AMMAN,(Reuters) – Jordan’s Arab Bank reported its 2009 net profit fell 31.4 percent after bad debts ballooned in the wake of the global financial crisis.
Arab Bank, Jordan’s largest lender, said 2009 net profit fell to $575.5 million from $839.8 million a year earlier. The bank put aside $204 million in provisions for non-performing loans in 2009, up from $40.4 million in 2008.
Most Jordanian banks have set aside higher provisions to cover possible defaults and non-performing loans by businesses and real-estate firms hit by the global downturn.
Arab Bank said last June that it was exposed to troubled Saudi Arabian groups Saad and Al Gosaibi but added that it would not affect its financial position. Arab Bank is one of the few Jordanian banks active in global financial markets. Most banks in the family-dominated banking sector have limited exposure to Western markets thanks to their modest risk profiles and their range of simpler financial products.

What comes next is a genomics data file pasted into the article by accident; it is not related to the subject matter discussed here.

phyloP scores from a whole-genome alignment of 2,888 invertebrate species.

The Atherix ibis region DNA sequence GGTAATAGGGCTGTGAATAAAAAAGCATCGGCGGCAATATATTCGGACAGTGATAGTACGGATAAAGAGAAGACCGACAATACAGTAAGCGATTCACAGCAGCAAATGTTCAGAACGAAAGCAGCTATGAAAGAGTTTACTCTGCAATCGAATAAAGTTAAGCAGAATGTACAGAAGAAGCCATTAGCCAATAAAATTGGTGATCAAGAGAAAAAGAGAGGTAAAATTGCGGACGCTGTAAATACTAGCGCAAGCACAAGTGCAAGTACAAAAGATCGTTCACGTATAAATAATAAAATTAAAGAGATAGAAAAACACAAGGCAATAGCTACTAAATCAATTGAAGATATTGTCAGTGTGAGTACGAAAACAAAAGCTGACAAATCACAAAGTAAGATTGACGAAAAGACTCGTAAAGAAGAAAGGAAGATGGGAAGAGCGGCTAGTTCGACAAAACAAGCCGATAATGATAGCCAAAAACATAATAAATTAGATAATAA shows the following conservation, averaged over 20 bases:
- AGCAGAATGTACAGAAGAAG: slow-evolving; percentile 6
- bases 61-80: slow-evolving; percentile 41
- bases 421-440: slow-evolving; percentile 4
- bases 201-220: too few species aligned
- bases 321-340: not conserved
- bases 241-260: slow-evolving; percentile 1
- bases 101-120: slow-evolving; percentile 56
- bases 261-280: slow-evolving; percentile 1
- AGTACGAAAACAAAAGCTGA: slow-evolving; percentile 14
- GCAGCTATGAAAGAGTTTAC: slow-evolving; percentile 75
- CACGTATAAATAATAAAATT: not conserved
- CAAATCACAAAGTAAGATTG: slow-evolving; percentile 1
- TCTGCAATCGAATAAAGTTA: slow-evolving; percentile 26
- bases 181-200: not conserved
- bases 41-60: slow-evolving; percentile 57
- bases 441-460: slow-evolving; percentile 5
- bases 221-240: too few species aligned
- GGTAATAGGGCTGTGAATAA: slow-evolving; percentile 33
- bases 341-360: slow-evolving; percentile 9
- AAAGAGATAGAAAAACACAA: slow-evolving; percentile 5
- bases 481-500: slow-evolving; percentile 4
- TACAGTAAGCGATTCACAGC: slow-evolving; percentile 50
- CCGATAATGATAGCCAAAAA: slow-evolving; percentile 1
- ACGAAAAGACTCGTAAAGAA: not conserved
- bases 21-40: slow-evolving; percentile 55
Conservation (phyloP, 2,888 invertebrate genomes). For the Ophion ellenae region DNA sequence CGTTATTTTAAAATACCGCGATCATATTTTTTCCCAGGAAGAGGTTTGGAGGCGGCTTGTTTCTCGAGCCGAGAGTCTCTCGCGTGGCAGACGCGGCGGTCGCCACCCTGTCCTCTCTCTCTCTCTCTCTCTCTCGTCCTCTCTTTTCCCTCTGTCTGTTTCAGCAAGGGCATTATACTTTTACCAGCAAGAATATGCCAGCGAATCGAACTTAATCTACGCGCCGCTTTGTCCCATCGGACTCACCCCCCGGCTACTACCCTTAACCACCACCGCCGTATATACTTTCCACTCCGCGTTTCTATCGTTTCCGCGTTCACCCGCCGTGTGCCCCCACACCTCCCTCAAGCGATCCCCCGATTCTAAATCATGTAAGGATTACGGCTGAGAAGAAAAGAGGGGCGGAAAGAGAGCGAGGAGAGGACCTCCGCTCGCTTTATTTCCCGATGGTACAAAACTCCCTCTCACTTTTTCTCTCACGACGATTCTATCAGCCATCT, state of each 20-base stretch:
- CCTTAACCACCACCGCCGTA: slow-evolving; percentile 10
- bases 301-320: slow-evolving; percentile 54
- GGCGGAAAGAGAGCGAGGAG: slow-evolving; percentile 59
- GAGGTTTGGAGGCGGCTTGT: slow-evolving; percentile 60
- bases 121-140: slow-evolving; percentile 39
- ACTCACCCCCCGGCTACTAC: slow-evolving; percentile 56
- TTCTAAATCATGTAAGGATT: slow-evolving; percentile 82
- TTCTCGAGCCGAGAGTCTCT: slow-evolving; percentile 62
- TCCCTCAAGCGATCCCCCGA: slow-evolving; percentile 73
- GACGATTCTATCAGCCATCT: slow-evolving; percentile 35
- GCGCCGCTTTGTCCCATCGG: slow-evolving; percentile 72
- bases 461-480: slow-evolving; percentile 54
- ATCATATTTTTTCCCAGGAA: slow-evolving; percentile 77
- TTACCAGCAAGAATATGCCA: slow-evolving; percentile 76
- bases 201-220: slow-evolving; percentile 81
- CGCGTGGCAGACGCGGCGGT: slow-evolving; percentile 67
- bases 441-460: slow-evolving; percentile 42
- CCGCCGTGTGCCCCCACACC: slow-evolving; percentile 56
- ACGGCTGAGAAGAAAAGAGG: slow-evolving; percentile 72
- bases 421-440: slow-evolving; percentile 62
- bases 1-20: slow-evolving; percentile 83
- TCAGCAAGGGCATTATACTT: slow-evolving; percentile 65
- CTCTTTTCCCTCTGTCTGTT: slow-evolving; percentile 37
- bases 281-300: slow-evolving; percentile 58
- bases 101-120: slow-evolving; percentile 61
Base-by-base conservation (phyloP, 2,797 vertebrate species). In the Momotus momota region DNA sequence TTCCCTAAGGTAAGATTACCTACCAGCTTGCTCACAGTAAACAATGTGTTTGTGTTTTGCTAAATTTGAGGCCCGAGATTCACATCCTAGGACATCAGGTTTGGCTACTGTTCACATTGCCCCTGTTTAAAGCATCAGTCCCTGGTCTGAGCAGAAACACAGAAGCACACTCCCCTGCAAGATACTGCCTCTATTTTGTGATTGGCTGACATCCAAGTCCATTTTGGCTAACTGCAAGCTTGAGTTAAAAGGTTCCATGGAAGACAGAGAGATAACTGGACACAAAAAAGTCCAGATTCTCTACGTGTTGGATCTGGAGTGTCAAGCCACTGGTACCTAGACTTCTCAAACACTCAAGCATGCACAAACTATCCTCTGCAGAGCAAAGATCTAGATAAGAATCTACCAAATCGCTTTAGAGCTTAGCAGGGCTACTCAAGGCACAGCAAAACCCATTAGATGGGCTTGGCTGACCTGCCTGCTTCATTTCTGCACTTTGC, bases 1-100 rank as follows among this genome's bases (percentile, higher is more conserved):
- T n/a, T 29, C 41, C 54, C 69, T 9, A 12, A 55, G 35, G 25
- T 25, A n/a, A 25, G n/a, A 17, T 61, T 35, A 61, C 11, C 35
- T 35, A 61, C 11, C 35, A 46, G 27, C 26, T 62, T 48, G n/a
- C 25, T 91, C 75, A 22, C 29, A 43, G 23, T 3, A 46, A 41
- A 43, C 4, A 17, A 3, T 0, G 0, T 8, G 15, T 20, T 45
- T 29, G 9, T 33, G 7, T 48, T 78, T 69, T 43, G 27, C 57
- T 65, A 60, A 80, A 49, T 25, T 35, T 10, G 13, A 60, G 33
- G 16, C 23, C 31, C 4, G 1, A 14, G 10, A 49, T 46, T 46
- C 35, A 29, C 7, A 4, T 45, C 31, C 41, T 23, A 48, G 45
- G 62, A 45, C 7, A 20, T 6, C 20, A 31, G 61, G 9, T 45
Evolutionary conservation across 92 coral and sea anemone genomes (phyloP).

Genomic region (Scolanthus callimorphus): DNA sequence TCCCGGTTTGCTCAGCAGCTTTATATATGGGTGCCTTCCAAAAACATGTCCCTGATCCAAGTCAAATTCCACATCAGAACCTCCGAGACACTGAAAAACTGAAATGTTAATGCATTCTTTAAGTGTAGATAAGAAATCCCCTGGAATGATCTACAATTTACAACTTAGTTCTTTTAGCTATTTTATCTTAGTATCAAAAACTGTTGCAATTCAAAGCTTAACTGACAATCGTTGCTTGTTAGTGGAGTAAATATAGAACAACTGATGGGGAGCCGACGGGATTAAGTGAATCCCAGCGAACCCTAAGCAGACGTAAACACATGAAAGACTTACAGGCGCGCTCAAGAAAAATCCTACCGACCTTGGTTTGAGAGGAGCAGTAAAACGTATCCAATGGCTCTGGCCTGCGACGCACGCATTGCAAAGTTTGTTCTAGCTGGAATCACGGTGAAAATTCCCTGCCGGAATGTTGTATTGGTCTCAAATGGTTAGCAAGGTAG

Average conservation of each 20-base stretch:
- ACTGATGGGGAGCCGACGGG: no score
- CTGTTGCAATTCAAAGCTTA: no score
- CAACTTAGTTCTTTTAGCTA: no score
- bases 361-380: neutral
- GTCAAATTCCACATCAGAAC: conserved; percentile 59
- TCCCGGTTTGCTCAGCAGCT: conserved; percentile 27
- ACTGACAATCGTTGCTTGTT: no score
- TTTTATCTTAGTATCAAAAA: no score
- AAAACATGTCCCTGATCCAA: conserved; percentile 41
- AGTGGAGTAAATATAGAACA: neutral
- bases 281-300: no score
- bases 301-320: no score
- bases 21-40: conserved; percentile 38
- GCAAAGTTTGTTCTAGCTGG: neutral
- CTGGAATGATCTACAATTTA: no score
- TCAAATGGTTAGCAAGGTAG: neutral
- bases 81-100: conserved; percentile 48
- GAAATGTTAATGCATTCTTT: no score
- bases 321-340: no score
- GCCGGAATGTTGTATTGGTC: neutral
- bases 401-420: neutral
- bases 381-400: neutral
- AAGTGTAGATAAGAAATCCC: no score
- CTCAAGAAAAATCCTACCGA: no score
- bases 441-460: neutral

Bankers said while the credit provisions weighed on profits, Arab Bank is cushioned by a healthy capital base and $8 billion of shareholders equity.
The assets of Arab Bank, which includes Arab Bank Switzerland based in Zurich, rose to $50.6 billion at the end of 2009 from $45.6 billion a year earlier.
Cash and balances with central banks rose to $11.73 billion at end of 2009 against $7.842 billion a year earlier, the statement showed.
Bankers said Arab Bank and other financial institutions in the region will continue to book provisions to cover defaults, though not at the same high levels they have put aside since the start of the year.